One of the things that I like most about British television (and radio) is that not a day goes by without a show written and presented by academics. These shows range from history, to science, politics, society, art, language, anything, really. They are far from boring.
I am reproducing an interview with Alice Roberts, Birmingham University’s new Professor of Public Engagement, recently published by the LSE Impact blog about the public’s thirst for knowledge, how communicating research is not a frivolity and why she hopes her new appointment is a sign that it’s now acceptable to both an academic, and on television.
I think it is worth noting that this is not just about academics or think tanks communicating more. What her experience illustrates is the importance of other institutions. My research on think tanks last year has shown that the most important factor explaining the strength of think tanks is the strength of other institutions: academia, political parties, the civil service, the corporate sector, and the media. In the United Kingdom, the BBC (but also Channel 4 and other broadcasters) are charged with the responsibility to educate the public. This means that researchers like Alice Roberts are in high demand and that media organisations are well prepared to help her translate research into stories and arguments that may appeal to a wider public:
LSE: Congratulations on your recent appointment as Professor of Public Engagement at Birmingham University – what will the post involve?
Alice Roberts: I believe the fact that more and more universities are creating such posts underlines their commitment to the idea of ‘public engagement in science’. Although I think many scientists have always seen communicating or engaging with their wider communities as an important part of their work, it’s also been seen very much as a marginal activity until relatively recently. The Royal Society’s ‘Bodmer Report’, led by Professor Sir Walter Bodmer in 1985, highlighted the importance of science and technology to our economy, and recommended that science communication needed to be taken more seriously. This caught on, and eventually the Research Councils were asking for details about communication to be included in grant applications. The slightly paternalistic description of this endeavour as ‘public understanding of science’, working on a deficit model where the public were seen as needing to be educated, changed to ‘public engagement’, reflecting a reorientation towards dialogue – real communication.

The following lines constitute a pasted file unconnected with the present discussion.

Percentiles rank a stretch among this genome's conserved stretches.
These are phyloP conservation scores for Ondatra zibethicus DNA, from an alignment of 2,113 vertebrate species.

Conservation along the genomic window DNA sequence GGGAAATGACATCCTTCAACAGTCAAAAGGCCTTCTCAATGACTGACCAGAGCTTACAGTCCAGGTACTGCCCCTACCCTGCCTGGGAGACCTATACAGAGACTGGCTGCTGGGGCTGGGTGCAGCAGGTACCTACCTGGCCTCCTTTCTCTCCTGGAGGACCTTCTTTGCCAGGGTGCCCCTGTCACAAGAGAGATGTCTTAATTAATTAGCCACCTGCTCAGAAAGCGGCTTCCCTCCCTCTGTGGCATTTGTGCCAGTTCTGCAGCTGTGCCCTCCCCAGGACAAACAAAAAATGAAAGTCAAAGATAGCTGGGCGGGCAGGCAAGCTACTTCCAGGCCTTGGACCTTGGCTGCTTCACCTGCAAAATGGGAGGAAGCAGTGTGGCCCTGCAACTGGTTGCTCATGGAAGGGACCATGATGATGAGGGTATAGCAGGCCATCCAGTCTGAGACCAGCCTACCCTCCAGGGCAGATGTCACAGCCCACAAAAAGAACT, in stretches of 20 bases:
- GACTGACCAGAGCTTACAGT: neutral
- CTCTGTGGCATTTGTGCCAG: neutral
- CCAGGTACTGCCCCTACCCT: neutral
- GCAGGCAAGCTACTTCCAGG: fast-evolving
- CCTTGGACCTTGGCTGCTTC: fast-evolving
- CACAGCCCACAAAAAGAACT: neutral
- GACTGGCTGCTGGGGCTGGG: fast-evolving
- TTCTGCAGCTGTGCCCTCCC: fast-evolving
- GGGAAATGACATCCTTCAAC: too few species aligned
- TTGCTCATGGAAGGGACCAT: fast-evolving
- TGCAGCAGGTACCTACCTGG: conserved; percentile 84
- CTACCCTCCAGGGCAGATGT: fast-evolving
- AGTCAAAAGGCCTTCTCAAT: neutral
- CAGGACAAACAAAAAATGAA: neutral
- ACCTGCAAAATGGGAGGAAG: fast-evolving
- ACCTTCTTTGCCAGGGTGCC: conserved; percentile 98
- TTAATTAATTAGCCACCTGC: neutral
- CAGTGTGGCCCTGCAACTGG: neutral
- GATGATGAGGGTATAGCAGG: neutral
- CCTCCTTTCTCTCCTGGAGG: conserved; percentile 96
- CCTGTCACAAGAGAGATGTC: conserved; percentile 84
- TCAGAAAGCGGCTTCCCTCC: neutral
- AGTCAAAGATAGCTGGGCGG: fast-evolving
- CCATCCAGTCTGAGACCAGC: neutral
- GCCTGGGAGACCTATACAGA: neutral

Although there’s been increasing official recognition of the importance of public engagement in science, I think it’s taken a long time to filter through. And I’m not entirely sure we’re there yet. During my academic career I’ve encountered quite considerable opposition and obstacles to engaging with the public. Firstly, it is difficult to squeeze something else into an already busy job. But then there’s also – still, I think – a feeling amongst a few academics that communicating about your own research and your field more generally is a distraction, an irrelevance, a frivolity.
I’m really delighted to be joining the University of Birmingham in this new post. I think it sends a very strong message to academics in that university that public engagement is a highly valued activity. I hope to be able to support other academics in public engagement, but at the same time, I’m looking forward to some more traditional academic roles as well: teaching undergraduates and doing some research. I hope that my appointment means that it’s also acceptable to be an academic and on television! Academics can be very suspicious about broadcast media, but it can be an incredibly powerful means of opening up those channels of communication – reaching out to a much wider audience than you might think possible.
LSE: Academics have a traditional image of being stuck in an ivory tower. How do you see that changing, and, what do you think academics should be doing to change this?
AR: So much research in this country is publicly funded, researchers have a moral obligation to enter into a public dialogue about that research. But more than that, there’s also a strong ethical consideration: so many of the challenges facing our society require scientific/technological solutions, and if we’re really to be a democracy, our entire population needs to be scientifically literate. That depends on formal education, certainly, but also on life-long learning. The best people to engage with the wider public about science are scientists themselves. They need to arm themselves with the ability to communicate. The government, universities and university departments need to support their academics to get out there and engage with the public. New media are opening up new worlds of possibility: twitter and blogging can break scientists out of the ivory tower and put them right in the middle of the forum, the virtual town square. Academics can – and are – entering into conversation with all of us.